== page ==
“You fight it out. And then, after that, you hug it out and you become friends. You know, you become closer, brothers, family. …”
For five years, photographer Brian Finke documented StreetBeefs, an underground fight club in rural Virginia founded by an ex-con named Scarface. Tired of seeing his community ravaged by preventable violence and drug-use and fueled by the distrust and failure of the prison system, Scarface began hosting fights, inviting anyone anywhere to come resolve disputes with their fists, not guns. Thousands of fights later, The Yard has grown into a cult destination and supportive community. It’s a positive space not only for conflict-resolution but also an outlet for recovering addicts and ex-convicts, ameture fighters, the young and bored, or anyone needing to relieve stress by punching someone in the face.
In Backyard Fights, Finke captures the personalities, drama, and grit, dancing between the use of his signature hyper-realistic style and a softness that captures the unsuspected grace of each moment.
Excerpt from the book introduction by Scarface
When I started Street Beefs, there was just an idea–just let’s give these guys who have a dispute someplace to solve it where it’s regulated or they won’t severely hurt each other or go to jail. And it just has evolved, and it’s grown. It graduated to people just liking to be around because we train all the time, we hang out and people wanted to be a part of the family—club atmosphere. So, people just wanted to fight for sport. Street Beefs now is like a club. And it’s a club where we let anybody join. The motto is “Guns Down, Gloves Up.” You don’t go outta here pulling weapons on people. You don’t go out jumping people, pulling knives, any of that–you fight with honor. You don’t street fight. If there’s any way you could avoid it, you do not street fight, you bring it here. You exercise regularly. You have a good treatment of your friends and a good personality in the group.
Scarface, Harrisonburg, Virginia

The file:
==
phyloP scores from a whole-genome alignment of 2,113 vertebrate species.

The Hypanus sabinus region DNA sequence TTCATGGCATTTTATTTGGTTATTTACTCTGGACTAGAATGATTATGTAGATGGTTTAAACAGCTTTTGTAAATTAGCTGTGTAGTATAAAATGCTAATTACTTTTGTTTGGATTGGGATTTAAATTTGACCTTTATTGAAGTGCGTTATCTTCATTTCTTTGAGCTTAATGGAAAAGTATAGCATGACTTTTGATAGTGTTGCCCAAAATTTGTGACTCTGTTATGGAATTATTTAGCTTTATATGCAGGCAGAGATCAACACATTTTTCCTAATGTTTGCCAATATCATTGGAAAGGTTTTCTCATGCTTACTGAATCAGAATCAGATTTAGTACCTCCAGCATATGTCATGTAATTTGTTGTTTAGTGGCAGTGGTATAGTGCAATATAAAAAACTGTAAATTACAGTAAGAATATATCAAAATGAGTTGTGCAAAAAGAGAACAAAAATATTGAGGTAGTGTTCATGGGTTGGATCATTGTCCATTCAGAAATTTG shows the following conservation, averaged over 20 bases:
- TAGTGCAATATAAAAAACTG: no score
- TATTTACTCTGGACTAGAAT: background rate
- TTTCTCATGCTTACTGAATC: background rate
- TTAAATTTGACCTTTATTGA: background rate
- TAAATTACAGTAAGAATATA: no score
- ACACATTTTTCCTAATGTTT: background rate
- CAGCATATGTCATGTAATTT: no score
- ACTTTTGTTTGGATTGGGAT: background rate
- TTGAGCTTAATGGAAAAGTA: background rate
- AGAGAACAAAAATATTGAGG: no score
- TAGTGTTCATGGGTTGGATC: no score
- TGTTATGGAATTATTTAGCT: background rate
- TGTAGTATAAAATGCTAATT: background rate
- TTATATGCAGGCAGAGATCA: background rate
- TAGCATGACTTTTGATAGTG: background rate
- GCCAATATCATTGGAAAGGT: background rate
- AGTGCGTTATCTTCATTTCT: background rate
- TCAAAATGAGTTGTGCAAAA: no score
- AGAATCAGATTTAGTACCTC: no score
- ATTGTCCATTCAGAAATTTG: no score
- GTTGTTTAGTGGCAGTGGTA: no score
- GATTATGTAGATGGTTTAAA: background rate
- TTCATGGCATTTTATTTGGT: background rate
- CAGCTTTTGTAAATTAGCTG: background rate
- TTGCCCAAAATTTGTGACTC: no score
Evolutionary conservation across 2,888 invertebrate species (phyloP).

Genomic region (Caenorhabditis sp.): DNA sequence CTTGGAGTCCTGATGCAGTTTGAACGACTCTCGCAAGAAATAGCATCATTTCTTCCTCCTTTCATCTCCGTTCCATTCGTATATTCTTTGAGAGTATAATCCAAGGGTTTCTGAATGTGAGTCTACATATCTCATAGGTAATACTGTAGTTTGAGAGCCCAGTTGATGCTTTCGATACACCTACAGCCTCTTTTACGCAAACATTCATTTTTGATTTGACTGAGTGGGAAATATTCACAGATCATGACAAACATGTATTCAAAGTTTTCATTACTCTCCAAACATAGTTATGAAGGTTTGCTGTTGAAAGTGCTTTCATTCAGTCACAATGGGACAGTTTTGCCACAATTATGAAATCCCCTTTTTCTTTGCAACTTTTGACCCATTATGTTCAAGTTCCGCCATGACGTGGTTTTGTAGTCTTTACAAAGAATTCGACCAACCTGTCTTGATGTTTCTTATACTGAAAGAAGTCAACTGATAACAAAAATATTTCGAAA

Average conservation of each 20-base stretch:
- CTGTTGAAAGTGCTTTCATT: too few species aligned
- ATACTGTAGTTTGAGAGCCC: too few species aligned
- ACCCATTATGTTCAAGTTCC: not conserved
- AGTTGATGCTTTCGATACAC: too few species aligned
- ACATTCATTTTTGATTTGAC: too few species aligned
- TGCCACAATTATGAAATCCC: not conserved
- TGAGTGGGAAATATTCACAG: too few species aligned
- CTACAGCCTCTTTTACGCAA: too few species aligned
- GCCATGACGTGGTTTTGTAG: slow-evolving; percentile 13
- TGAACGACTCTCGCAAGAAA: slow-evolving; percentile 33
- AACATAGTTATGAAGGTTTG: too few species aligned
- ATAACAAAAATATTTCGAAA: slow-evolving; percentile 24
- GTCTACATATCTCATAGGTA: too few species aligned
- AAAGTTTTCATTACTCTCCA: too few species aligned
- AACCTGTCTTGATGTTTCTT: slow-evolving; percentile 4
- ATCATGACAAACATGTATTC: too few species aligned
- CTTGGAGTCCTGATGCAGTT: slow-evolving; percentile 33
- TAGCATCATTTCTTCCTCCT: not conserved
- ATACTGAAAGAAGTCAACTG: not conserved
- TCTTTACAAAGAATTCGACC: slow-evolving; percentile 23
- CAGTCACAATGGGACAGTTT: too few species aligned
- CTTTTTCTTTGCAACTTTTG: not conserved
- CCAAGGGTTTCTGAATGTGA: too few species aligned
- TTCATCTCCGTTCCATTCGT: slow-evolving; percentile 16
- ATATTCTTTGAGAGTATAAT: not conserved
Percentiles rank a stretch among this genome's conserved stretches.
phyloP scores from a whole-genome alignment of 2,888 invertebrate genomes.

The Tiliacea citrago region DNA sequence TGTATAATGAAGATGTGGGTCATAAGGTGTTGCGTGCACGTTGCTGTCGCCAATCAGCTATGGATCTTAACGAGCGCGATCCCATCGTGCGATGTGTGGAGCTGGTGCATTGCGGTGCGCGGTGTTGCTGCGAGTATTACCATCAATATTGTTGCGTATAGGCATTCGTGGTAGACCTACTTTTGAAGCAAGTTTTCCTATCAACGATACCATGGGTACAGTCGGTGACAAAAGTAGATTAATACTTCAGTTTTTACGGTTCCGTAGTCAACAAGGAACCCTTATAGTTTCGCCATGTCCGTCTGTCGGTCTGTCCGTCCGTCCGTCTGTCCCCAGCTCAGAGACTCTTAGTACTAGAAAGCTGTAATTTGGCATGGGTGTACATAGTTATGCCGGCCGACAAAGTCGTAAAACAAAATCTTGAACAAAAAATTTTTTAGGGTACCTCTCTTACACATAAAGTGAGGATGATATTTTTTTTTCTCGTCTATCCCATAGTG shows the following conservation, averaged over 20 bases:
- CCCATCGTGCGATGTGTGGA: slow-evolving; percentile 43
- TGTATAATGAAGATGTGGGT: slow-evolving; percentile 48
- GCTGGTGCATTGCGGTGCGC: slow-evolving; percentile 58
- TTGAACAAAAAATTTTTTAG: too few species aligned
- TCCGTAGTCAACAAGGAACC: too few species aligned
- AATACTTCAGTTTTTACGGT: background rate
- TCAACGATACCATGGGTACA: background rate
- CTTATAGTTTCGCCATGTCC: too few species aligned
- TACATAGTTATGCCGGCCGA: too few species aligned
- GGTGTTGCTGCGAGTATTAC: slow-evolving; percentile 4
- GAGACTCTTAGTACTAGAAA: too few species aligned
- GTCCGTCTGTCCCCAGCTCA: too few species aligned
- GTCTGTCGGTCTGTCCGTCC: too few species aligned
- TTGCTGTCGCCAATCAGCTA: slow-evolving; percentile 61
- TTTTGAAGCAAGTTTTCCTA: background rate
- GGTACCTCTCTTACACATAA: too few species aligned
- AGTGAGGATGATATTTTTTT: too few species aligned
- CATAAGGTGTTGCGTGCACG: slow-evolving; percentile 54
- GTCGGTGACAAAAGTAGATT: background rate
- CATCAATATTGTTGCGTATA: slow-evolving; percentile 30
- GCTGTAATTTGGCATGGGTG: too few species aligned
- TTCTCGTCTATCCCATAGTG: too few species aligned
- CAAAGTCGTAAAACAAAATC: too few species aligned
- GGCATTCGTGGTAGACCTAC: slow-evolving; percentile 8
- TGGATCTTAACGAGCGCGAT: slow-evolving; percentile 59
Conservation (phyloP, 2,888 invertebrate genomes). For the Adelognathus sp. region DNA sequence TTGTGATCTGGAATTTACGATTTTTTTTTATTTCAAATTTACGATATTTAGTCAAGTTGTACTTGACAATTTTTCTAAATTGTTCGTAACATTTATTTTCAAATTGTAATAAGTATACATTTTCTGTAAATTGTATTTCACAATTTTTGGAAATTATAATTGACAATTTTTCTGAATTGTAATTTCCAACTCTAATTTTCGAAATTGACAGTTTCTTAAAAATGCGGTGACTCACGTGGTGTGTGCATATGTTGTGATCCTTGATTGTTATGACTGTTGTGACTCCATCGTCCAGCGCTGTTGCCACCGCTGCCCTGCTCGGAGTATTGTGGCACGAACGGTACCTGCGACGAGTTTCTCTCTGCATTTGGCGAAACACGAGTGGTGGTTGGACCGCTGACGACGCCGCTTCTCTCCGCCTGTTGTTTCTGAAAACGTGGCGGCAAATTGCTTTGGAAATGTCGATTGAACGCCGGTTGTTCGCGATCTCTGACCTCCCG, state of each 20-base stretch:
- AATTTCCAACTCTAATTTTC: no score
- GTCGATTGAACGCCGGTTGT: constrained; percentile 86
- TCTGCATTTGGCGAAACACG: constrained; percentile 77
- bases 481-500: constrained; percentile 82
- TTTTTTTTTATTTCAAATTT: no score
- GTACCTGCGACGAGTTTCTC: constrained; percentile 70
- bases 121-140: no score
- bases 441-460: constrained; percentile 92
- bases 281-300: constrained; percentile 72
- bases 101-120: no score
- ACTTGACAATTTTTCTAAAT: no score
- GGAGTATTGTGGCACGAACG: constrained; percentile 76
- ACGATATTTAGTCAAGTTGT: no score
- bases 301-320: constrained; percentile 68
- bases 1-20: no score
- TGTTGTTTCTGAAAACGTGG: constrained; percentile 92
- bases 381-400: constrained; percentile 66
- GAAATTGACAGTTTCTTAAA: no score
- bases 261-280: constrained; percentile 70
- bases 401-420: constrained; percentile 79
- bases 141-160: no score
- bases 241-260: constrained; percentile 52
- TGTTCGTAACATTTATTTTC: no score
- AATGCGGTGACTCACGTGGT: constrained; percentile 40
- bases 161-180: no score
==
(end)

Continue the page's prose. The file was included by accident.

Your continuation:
Brian Finke’s visual cultural commentary focuses on authenticity and the absurdity of everyday life and the range of human behavior. A stylized documentarian and trained photojournalist, Finke’s honesty and intimacy when capturing subjects strikes at the core of contemporary life, with a uniquely American point of context and graphic sensibility.
Often with boundary pushing subject matter, Finke challenges the viewer to confront what is often right in front of them, with an almost surreal understanding of immediacy, time, and place. From street photography to commercial portraiture to fashion editorials, his immersion in culture-at-large creates imagery that is deeply tied to the political and emotional undertones of the modern world.
A graduate of the School of Visual Arts in New York City, Finke received a BFA in photography in 1998. He is the author of several books, and his first monograph, 2, 4, 6, 8 (2003), was named one of the best photography books by American Photo magazine. Earlier in his career, Finke was one of twelve artists nominated for the International Center for Photography’s annual Infinity Award, and he won a prestigious New York Foundation for the Arts Fellowship. Finke’s work is in nine museum collections in the U.S. and abroad, and he regularly shoots for editorial clients like National Geographic, M magazine, and The New York Times as well as commercial clients, including Delta Airlines, Uber Eats, and eBay. In addition to photographing his longterm personal projects, Brian is a guest teacher at the International Center of Photography in Manhattan and FotoFilmic in Vancouver
Brian Finke : Backyard Fights
Introduction by Scarface
Published by Hat & Beard
Softcover, with rotating paper stocks, 124 pages
10.25 inches x 10.25 inches
26.035 cm. x 26.035 cm.